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You (Haven't) Come A Long Way Baby

May 9, 2009 | by Emuna Braverman

There is a new feminist battle to be fought.

The real feminist battle today is occurring at the local mall on Saturday night. And, if my experience this past week is any guide, the fight has been lost.

While there may be more educational opportunities than ever before, more career advancement, and more lawsuits for harassment, too many young women today seem to have missed the most crucial chance of all: The opportunity to assert her femininity in proud and dignified manner.

After some initial missteps the early feminists realized that their main goal was societal recognition of the values that are predominantly feminine, like the ability to nurture, the desire to build a safe and values-laden home.

A central aspect of the feminist dream was that women be seen for their character and intelligence, and not in the potentially base light of their physicality. That women should look attractive, but not provocative. That dressing in a revealing way obscures the ability to see the person underneath.

This message seems to have gone awry, or just lost.

Instead of a celebration of femininity, we see an elevation of promiscuity. And, perhaps in the most ironic and painful twist of all, many of these girls don't even seem to realize it. They seem to be completely oblivious to the statement they are making with their clothing (or lack thereof).

The evolved, actualized women using their talents and skills to make a difference in the world may be out there, but they're hard to find beneath the camisoles and miniskirts.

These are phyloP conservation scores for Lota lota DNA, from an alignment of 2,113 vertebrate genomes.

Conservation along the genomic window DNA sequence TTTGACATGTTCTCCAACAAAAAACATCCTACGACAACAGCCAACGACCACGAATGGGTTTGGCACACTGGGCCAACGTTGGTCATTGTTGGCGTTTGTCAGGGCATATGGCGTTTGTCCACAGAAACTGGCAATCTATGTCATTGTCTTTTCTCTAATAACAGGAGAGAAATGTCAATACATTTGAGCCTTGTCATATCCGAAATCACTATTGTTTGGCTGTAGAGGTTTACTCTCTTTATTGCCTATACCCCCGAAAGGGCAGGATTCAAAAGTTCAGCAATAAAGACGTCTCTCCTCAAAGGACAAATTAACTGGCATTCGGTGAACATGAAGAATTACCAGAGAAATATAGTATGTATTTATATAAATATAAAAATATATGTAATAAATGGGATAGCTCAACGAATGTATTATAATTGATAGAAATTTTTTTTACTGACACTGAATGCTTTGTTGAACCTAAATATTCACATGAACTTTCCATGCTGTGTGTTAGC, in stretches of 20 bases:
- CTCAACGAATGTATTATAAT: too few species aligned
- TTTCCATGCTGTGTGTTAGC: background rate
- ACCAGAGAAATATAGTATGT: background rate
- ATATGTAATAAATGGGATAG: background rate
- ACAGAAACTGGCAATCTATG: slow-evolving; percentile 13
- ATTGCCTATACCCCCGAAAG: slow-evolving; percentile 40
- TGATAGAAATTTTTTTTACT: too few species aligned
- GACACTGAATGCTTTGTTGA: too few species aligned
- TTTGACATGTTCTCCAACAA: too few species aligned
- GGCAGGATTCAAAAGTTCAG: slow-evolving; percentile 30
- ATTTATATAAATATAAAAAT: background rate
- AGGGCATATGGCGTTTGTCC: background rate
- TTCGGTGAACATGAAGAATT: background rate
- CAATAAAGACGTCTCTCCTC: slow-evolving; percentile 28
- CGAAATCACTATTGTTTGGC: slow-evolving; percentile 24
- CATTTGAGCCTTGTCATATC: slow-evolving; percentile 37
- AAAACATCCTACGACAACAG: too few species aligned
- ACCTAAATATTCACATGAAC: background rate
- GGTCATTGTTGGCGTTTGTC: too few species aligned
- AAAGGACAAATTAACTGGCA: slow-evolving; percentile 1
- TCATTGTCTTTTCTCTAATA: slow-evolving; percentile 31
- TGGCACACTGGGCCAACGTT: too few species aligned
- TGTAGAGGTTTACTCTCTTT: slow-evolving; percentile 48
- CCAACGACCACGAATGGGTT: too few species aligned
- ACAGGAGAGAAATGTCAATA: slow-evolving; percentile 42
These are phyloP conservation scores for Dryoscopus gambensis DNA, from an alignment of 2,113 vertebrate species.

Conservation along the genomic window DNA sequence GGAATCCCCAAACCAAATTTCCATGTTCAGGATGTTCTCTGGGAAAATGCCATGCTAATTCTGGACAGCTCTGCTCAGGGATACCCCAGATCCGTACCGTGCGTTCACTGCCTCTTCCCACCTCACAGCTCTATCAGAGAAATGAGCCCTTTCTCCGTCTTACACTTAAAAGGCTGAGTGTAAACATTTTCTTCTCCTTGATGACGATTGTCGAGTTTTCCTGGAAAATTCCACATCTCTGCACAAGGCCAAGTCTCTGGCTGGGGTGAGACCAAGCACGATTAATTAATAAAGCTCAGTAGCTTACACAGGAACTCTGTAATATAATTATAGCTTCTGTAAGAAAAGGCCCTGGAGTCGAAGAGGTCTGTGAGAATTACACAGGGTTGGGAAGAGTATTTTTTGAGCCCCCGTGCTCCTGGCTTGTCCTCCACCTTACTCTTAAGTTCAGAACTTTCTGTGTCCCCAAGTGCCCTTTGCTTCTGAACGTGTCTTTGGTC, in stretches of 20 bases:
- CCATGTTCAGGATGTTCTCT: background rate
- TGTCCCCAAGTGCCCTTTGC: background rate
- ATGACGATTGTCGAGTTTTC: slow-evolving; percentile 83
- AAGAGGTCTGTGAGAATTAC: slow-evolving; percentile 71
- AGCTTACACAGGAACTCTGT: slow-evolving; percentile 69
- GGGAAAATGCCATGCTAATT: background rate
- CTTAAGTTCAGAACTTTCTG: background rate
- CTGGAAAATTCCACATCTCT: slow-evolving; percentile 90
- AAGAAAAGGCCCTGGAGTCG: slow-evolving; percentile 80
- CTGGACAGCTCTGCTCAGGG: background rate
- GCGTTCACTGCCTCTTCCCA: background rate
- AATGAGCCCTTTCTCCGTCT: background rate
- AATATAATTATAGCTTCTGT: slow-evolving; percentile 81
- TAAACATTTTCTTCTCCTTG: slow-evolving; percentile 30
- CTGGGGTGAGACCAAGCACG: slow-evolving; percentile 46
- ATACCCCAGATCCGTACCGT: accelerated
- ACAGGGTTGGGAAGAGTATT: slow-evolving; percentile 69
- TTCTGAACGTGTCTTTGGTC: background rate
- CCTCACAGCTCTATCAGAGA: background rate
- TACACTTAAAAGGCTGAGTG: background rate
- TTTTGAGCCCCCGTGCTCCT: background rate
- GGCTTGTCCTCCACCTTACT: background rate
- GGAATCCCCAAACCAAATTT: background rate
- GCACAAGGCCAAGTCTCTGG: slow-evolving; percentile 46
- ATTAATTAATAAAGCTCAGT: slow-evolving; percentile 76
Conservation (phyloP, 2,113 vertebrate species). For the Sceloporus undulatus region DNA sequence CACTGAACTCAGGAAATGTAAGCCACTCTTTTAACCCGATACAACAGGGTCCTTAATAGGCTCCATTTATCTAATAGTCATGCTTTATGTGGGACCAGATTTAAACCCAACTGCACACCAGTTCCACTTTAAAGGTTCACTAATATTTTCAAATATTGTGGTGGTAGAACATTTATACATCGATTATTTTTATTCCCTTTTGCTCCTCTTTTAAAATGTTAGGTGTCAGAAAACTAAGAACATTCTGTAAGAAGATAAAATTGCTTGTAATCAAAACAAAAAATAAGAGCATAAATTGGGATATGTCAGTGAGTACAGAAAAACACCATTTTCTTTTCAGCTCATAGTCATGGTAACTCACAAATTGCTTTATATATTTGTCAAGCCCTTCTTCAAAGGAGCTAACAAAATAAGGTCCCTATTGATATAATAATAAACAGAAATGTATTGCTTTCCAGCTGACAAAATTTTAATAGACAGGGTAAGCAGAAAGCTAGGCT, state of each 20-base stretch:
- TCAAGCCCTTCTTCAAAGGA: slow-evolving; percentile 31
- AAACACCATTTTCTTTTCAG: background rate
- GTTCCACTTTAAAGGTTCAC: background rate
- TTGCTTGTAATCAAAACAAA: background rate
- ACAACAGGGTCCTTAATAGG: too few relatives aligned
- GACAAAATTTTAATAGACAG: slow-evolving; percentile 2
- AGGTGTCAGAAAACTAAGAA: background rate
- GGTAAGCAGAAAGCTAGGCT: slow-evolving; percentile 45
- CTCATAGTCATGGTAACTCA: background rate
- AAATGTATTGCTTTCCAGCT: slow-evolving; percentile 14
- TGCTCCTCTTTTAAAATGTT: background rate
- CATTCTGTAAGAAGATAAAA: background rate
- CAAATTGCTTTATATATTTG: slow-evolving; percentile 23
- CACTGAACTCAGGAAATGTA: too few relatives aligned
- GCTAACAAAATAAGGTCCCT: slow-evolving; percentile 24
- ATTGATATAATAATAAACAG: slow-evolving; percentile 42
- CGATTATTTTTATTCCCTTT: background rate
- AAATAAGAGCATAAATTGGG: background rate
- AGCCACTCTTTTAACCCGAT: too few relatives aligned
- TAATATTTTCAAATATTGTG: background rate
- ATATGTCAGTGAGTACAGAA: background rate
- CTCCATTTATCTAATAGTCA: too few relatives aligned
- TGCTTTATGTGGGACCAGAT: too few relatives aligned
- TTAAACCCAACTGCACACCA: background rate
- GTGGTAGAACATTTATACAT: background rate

I think it's unconscious because I can't believe they would knowingly choose such a destructive style of dress. I think it's unconscious because it's so self-defeating and ultimately, unattractive.

And yet, this lack of consciousness is perhaps the biggest failure of all. How could these young women be unaware of the impression they're creating? Of the way in which they are diminishing themselves and their true ness and strengths? I think it's unconscious because the alternative is too unbearable to contemplate.

To most of the adult world, Paris Hilton and Britney Spears are caricatures, figures of pity. But to many teenagers, they are role models.

Young Jewish girls are taught that the "beauty of the daughter of the King" is an inner beauty, a beauty not on public display, a beauty that serves her family and community in a private and dignified manner. A beauty of the soul.

When the emphasis is on the external, we are too distracted to consider the internal and the inner self suffers from lack of attention.

There is a new feminist battle to be fought. It's a small quiet campaign that should be mounted in every home, every school and every synagogue. A campaign that helps our daughters recognize all the valuable gifts they have to contribute, all the wonderful character traits with which they shape themselves and their world; a campaign that teaches the greater preciousness and pleasure of keeping the physical side under wraps and more subdued.

Women can change the world. They can reintroduce the values of femininity and dignity and a sense of inner centering in a world that has become almost exclusively external. Women can teach men about how they would like to be valued, how they should be valued.

Last Saturday night at the mall, the young women I saw were definitely making a statement about how they want to be treated and valued. Hopefully with some real "feminism," they'll be motivated to teach an alternative position: The dignity of the Jewish woman. Now that's true empowerment.


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